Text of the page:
* Demarcate flower beds and plant lines with pebbles. They keep your plants from crowding.
* Creepers and climbers grow anywhere; innovate with corner spaces, pillars and walls.
* Hang cactii in your verandah - they add an old world charm.
*Use terracotta bins, pots and decorative pieces in small nooks of your garden to lend an earthy feel and to break the monotony.
* Old tubs / urns can be used to grow water lilies. Left over PVC pipes can be used to create innovative corner decorative pots. Cut out smaller vents for water seepage and grow flowering fillers!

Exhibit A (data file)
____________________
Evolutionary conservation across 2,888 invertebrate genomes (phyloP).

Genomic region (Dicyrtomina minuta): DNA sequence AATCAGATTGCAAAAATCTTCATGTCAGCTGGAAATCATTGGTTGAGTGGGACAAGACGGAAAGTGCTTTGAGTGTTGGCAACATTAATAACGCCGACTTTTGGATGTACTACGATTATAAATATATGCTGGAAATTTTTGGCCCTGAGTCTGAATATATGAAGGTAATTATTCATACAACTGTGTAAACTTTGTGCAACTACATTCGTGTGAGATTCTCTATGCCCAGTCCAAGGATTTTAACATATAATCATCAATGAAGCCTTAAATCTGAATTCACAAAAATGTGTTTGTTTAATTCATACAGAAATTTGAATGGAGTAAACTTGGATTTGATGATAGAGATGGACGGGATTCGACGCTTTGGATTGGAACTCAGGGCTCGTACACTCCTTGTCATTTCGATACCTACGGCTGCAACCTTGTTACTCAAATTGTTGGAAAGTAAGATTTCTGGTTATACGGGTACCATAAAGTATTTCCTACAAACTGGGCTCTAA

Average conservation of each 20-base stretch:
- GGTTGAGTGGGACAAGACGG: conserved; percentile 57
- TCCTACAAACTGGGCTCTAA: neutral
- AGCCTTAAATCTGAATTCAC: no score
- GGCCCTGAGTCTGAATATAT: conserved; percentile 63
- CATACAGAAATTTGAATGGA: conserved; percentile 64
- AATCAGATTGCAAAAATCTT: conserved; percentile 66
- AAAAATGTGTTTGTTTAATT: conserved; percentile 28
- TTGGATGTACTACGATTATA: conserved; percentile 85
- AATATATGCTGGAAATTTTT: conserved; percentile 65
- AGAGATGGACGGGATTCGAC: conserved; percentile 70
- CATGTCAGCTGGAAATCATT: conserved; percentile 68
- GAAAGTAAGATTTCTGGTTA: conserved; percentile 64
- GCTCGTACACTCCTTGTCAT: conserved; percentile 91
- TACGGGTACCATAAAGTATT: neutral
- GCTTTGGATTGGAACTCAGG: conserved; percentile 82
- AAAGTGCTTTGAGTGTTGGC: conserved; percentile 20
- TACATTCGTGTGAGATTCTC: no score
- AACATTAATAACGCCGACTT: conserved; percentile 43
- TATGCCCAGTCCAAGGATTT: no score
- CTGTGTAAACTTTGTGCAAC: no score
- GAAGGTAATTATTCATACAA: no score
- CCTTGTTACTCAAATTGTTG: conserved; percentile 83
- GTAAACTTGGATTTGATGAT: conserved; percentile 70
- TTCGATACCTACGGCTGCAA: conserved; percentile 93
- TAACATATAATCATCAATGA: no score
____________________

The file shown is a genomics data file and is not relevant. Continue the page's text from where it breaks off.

* Gunny sacks or used cement bags can be cleaned, filled with mud and turned into an unusual pot to grow mint, curry leaves, chillies, sage, lemon grass, etc in your backyard.
* Grow smaller plants and shrubs in the shade of bigger trees. Source local species of plants that don’t need much pesticide - it keeps your garden healthy.
* Use Bermuda grass in place of other varieties - it's good for our land. Even pets eat this variety to cure indigestion.
* Recycle kitchen waste water for irrigating your garden - it’s nutritious for the plants.

Tips: Courtesy Good Earth